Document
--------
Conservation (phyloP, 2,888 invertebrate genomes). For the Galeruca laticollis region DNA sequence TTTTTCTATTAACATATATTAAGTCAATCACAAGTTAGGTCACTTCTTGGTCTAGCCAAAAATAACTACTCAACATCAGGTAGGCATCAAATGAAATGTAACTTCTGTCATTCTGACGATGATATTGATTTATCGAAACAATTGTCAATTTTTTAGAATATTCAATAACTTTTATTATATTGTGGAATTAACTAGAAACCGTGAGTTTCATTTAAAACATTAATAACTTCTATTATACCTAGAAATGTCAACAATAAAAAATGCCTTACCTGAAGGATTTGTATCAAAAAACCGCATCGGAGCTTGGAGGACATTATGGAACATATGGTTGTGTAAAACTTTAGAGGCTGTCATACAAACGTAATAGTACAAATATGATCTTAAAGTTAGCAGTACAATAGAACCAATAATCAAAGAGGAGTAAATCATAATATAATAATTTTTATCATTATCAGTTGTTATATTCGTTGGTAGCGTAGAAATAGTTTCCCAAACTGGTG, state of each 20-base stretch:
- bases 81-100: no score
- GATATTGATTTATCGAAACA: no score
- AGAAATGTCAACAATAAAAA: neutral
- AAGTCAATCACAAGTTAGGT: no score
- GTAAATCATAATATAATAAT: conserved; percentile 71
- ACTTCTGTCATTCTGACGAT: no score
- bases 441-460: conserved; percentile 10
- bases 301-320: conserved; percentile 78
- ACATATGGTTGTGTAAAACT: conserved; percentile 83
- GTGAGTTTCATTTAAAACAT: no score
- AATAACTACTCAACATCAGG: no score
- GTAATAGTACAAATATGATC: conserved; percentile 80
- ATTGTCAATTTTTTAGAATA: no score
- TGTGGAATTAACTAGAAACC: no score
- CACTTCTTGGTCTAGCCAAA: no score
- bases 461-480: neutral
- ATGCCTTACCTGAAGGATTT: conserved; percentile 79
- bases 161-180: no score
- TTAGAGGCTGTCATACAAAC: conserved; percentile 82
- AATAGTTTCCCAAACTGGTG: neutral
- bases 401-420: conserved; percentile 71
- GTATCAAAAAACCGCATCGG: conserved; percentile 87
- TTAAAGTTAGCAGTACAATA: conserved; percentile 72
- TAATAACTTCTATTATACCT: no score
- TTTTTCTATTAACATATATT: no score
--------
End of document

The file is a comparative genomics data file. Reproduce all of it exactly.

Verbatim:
Conservation (phyloP, 2,888 invertebrate genomes). For the Galeruca laticollis region DNA sequence TTTTTCTATTAACATATATTAAGTCAATCACAAGTTAGGTCACTTCTTGGTCTAGCCAAAAATAACTACTCAACATCAGGTAGGCATCAAATGAAATGTAACTTCTGTCATTCTGACGATGATATTGATTTATCGAAACAATTGTCAATTTTTTAGAATATTCAATAACTTTTATTATATTGTGGAATTAACTAGAAACCGTGAGTTTCATTTAAAACATTAATAACTTCTATTATACCTAGAAATGTCAACAATAAAAAATGCCTTACCTGAAGGATTTGTATCAAAAAACCGCATCGGAGCTTGGAGGACATTATGGAACATATGGTTGTGTAAAACTTTAGAGGCTGTCATACAAACGTAATAGTACAAATATGATCTTAAAGTTAGCAGTACAATAGAACCAATAATCAAAGAGGAGTAAATCATAATATAATAATTTTTATCATTATCAGTTGTTATATTCGTTGGTAGCGTAGAAATAGTTTCCCAAACTGGTG, state of each 20-base stretch:
- bases 81-100: no score
- GATATTGATTTATCGAAACA: no score
- AGAAATGTCAACAATAAAAA: neutral
- AAGTCAATCACAAGTTAGGT: no score
- GTAAATCATAATATAATAAT: conserved; percentile 71
- ACTTCTGTCATTCTGACGAT: no score
- bases 441-460: conserved; percentile 10
- bases 301-320: conserved; percentile 78
- ACATATGGTTGTGTAAAACT: conserved; percentile 83
- GTGAGTTTCATTTAAAACAT: no score
- AATAACTACTCAACATCAGG: no score
- GTAATAGTACAAATATGATC: conserved; percentile 80
- ATTGTCAATTTTTTAGAATA: no score
- TGTGGAATTAACTAGAAACC: no score
- CACTTCTTGGTCTAGCCAAA: no score
- bases 461-480: neutral
- ATGCCTTACCTGAAGGATTT: conserved; percentile 79
- bases 161-180: no score
- TTAGAGGCTGTCATACAAAC: conserved; percentile 82
- AATAGTTTCCCAAACTGGTG: neutral
- bases 401-420: conserved; percentile 71
- GTATCAAAAAACCGCATCGG: conserved; percentile 87
- TTAAAGTTAGCAGTACAATA: conserved; percentile 72
- TAATAACTTCTATTATACCT: no score
- TTTTTCTATTAACATATATT: no score